From great pain, comes our life’s greatest joys.

Life is full of contradictions and juxtapositions, if you think about it. And I did, on Monday, walking through The Grotto (The National Sanctuary of our Sorrowful Mother) in Portland, Oregon, with friends. As you walk through their gardens, all of the art there—the statues and carvings—all focus on themes of sorrow and joy. Christ was born = joy. Christ suffered = sorrow. Christ died = sorrow. Christ gives us new life = joy. Joy comes from pain.

This whole theme challenges me. I don’t like pain. I’m not a fan of it at all. I so hate pain that I practically carry a pharmacy in my purse, so that if I have any pain at any given time, I can take something to get rid of it. It grieves me that all of life isn’t so easily medicated. And sometimes, I have pains that Excedrin just won’t help.

In Chapter 2 of Kisses from Katie, Katie talks about how contradictory her experience in Uganda has been. Life isn’t comfortable there. There is intense heat, poverty, hunger. And though life on a daily basis is almost overwhelming in its difficulty, the blessings that come from the experience far outweigh the discomfort.

Monday night, I took a redeye flight back to NC from the West Coast. I was extremely sad to be leaving my family of friends there. All I wanted to do on the flight home was sleep. And to ensure that this would happen, as I stood in line to board, I reached into my purse and grabbed my trusty chewable herbal sleeping pill. I knew that by the time we took off, it would kick in and lull me into blissful sleep.

Our plane was only half full and the college-aged girl sitting on the aisle and I rejoiced that the seat between us was empty. But right as they began to close the door to the airplane, a lady stumbled onto the plane and showed her ticket to the flight attendant. I heard the flight attendant say, “Oh, there’s plenty of seats. Just pick one. Doesn’t matter.” And I saw the bumbling lady make a beeline for the empty seat next to me.


All I wanted to do was sleep, but by thirty minutes after takeoff, I knew that wasn’t going to happen. Reeking of cigarettes and alcohol, my seatmate nursed the four glasses of wine that she had ordered and talked. And talked. And talked.

I sat next to her, fighting sleep and listening. I thought about closing my eyes and just letting her talk. I’m pretty sure that she would have kept talking, even then. But something in me just poked my soul and said, “Look at her. Smile at her. Care about her.” So, I fought my eyes open and listened. No advice. I just listened, until about two hours into the flight, she wound down and laid her head on my shoulder and went to sleep.

When we woke up in Atlanta yesterday morning, she smiled at me and said, “Have you ever met somebody that you know you’ll never see again, but that you know you’ll never forget? I’ll never forget you.”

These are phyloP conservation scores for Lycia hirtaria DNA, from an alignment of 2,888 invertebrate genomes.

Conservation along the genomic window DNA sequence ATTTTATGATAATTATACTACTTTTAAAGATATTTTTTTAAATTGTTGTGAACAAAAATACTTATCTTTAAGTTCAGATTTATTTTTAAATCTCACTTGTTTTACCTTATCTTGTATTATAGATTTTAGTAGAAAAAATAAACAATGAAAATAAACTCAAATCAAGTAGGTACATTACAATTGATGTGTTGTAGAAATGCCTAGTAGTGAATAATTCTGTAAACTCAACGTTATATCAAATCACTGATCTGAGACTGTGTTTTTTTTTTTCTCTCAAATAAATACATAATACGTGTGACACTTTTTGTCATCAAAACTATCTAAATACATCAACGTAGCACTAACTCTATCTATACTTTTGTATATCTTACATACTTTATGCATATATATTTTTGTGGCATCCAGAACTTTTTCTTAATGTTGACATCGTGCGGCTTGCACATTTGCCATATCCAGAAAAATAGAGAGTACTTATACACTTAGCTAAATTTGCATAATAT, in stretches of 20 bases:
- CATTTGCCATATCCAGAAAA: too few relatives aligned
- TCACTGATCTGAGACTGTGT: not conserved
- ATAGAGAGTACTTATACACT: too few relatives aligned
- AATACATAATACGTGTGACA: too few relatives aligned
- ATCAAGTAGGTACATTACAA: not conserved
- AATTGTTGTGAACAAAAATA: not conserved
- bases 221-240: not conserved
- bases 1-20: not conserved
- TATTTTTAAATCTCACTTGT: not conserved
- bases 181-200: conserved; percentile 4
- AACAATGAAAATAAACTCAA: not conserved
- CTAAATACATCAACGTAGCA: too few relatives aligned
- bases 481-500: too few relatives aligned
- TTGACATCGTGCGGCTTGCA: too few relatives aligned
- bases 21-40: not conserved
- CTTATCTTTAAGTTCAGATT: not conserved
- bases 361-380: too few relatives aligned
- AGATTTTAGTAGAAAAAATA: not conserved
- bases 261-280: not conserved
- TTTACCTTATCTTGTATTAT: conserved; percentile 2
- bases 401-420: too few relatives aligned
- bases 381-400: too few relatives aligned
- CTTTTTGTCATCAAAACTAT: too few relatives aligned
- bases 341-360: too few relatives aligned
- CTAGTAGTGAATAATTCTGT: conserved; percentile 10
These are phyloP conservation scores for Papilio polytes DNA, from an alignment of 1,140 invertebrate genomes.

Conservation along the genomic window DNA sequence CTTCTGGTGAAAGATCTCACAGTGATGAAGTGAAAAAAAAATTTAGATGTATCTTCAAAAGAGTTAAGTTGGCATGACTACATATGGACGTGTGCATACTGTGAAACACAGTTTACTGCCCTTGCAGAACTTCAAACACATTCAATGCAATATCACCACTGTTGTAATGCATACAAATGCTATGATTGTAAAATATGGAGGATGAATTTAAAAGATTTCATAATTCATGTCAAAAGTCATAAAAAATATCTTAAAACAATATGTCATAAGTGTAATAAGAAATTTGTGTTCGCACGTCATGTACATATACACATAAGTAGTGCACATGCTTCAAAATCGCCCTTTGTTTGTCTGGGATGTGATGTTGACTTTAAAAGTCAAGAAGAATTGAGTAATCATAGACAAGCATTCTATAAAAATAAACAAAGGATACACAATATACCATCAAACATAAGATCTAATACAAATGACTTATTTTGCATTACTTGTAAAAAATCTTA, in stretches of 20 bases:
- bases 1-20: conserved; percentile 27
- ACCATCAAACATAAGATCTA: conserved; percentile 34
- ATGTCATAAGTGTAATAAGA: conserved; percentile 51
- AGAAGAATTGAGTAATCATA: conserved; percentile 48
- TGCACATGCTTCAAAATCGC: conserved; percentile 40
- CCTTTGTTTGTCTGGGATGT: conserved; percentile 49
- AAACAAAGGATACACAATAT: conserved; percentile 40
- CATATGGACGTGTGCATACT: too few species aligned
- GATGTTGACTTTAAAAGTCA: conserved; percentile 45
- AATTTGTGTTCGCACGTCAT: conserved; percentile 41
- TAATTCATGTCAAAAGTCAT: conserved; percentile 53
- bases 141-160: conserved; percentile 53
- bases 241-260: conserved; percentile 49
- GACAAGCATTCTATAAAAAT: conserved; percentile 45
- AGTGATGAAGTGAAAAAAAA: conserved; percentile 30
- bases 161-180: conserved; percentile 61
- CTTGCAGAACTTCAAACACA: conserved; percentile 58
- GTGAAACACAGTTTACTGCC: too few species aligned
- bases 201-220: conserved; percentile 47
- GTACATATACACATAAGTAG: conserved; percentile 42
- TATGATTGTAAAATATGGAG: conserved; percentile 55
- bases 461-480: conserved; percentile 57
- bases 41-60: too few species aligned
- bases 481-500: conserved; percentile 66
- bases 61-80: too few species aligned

Not everything in life is going to be fun or comfortable or easy. But through pain and suffering and sorrow and inconvenience, come blessings. I didn’t want to stay up most of the night listening to a drunken stranger ramble on vaguely about her troubles. But she needed me to. And I needed me to. And through my discomfort and inconvenience, her life was made better, even if for only a moment.

Katie says, “Even though I realize I cannot always mend or meet, I can enter in. I can enter into someone’s pain and sit with them and know. This is Jesus. Not that He apologizes for the hard and the hurt, but that He enters in, He comes with us to the hard places. And so I continue to enter.”

This post is part of our regularly scheduled weekly book discussion on Kisses from Katie. Please feel free to stay and comment, even if you haven’t read the book. Your thoughts are valuable! Please also go by my co-facilitator’s site and see what Jason has to say on the matter. Also, you’ll find this week’s link widget at his place, if you’ve written a response to this week’s chapter. Thanks for joining us!

About Sarah Salter


  1. Way to enter in!

    I used the same quote. Heh.

  2. Sarah Salter says:

    Dusty, great minds think alike and ours do, too! 😉

  3. I fly a lot and dread the talkative neighbor. I look at my time on a plane as “me time” with no cell phone to ring to interrupt me, no kids sneaking in asking me to play with them, no chores to finish. But I’ve read too many accounts of people using those opportunities to share the Gospel with someone. So I too stop and listen, despite my lack of comfort. I’ve had some great conversations, and many not so great ones. But hopefully I plant a seed and leave a lasting impression as it sounds like you did.

  4. Sarah Salter says:

    Frank, thank you for joining me in the “discomfort zone” and reaching out to others. It makes a difference! And thanks for coming by and sharing your thoughts here with us. 🙂

  5. I’ve had those times on planes of just listening to someone. Some are open to spiritual things and others want nothing to do with it (it always comes up when I tell them I’m a pastor), but it’s not about what we think we can accomplish. Divine appointments are sometimes very subtle. We may only be preparing them for the next encounter with someone. We don’t have to do all the work, we just have to be open and enter in. Good word, Sarah! Thanks.

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